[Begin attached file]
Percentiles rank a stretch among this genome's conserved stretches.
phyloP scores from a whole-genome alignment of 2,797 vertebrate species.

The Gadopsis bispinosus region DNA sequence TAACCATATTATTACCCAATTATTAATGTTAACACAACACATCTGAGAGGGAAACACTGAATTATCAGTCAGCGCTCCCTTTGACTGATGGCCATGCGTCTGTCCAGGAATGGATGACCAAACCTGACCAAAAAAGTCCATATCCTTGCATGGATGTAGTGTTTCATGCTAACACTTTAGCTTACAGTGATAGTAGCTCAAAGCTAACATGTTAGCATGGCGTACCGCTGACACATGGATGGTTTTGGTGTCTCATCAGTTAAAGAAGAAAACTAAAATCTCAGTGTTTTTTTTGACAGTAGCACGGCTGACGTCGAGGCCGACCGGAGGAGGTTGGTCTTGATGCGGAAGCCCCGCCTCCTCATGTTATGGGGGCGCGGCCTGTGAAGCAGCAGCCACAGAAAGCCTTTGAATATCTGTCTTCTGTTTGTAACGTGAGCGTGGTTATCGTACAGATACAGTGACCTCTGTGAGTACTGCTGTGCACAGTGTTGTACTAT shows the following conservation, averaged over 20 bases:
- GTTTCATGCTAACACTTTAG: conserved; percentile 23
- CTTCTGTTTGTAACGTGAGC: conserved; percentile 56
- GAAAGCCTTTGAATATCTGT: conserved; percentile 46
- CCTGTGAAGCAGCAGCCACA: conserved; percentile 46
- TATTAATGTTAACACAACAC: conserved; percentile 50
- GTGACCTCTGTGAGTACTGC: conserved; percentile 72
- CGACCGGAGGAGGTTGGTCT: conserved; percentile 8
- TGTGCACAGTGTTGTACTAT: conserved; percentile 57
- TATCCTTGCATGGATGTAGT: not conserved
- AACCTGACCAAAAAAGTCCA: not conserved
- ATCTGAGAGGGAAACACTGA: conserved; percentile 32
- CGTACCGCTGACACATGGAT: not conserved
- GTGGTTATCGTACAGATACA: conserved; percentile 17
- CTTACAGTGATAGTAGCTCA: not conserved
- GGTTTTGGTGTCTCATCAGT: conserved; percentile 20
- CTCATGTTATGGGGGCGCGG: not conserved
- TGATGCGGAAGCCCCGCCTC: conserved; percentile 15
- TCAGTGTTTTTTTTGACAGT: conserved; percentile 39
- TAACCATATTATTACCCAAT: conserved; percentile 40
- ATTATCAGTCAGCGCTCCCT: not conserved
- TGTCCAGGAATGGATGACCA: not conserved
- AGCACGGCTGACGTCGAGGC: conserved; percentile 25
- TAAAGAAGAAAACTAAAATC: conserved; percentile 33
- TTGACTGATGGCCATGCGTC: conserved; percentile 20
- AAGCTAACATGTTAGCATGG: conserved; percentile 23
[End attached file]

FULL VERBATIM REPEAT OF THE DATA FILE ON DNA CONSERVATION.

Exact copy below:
Percentiles rank a stretch among this genome's conserved stretches.
phyloP scores from a whole-genome alignment of 2,797 vertebrate species.

The Gadopsis bispinosus region DNA sequence TAACCATATTATTACCCAATTATTAATGTTAACACAACACATCTGAGAGGGAAACACTGAATTATCAGTCAGCGCTCCCTTTGACTGATGGCCATGCGTCTGTCCAGGAATGGATGACCAAACCTGACCAAAAAAGTCCATATCCTTGCATGGATGTAGTGTTTCATGCTAACACTTTAGCTTACAGTGATAGTAGCTCAAAGCTAACATGTTAGCATGGCGTACCGCTGACACATGGATGGTTTTGGTGTCTCATCAGTTAAAGAAGAAAACTAAAATCTCAGTGTTTTTTTTGACAGTAGCACGGCTGACGTCGAGGCCGACCGGAGGAGGTTGGTCTTGATGCGGAAGCCCCGCCTCCTCATGTTATGGGGGCGCGGCCTGTGAAGCAGCAGCCACAGAAAGCCTTTGAATATCTGTCTTCTGTTTGTAACGTGAGCGTGGTTATCGTACAGATACAGTGACCTCTGTGAGTACTGCTGTGCACAGTGTTGTACTAT shows the following conservation, averaged over 20 bases:
- GTTTCATGCTAACACTTTAG: conserved; percentile 23
- CTTCTGTTTGTAACGTGAGC: conserved; percentile 56
- GAAAGCCTTTGAATATCTGT: conserved; percentile 46
- CCTGTGAAGCAGCAGCCACA: conserved; percentile 46
- TATTAATGTTAACACAACAC: conserved; percentile 50
- GTGACCTCTGTGAGTACTGC: conserved; percentile 72
- CGACCGGAGGAGGTTGGTCT: conserved; percentile 8
- TGTGCACAGTGTTGTACTAT: conserved; percentile 57
- TATCCTTGCATGGATGTAGT: not conserved
- AACCTGACCAAAAAAGTCCA: not conserved
- ATCTGAGAGGGAAACACTGA: conserved; percentile 32
- CGTACCGCTGACACATGGAT: not conserved
- GTGGTTATCGTACAGATACA: conserved; percentile 17
- CTTACAGTGATAGTAGCTCA: not conserved
- GGTTTTGGTGTCTCATCAGT: conserved; percentile 20
- CTCATGTTATGGGGGCGCGG: not conserved
- TGATGCGGAAGCCCCGCCTC: conserved; percentile 15
- TCAGTGTTTTTTTTGACAGT: conserved; percentile 39
- TAACCATATTATTACCCAAT: conserved; percentile 40
- ATTATCAGTCAGCGCTCCCT: not conserved
- TGTCCAGGAATGGATGACCA: not conserved
- AGCACGGCTGACGTCGAGGC: conserved; percentile 25
- TAAAGAAGAAAACTAAAATC: conserved; percentile 33
- TTGACTGATGGCCATGCGTC: conserved; percentile 20
- AAGCTAACATGTTAGCATGG: conserved; percentile 23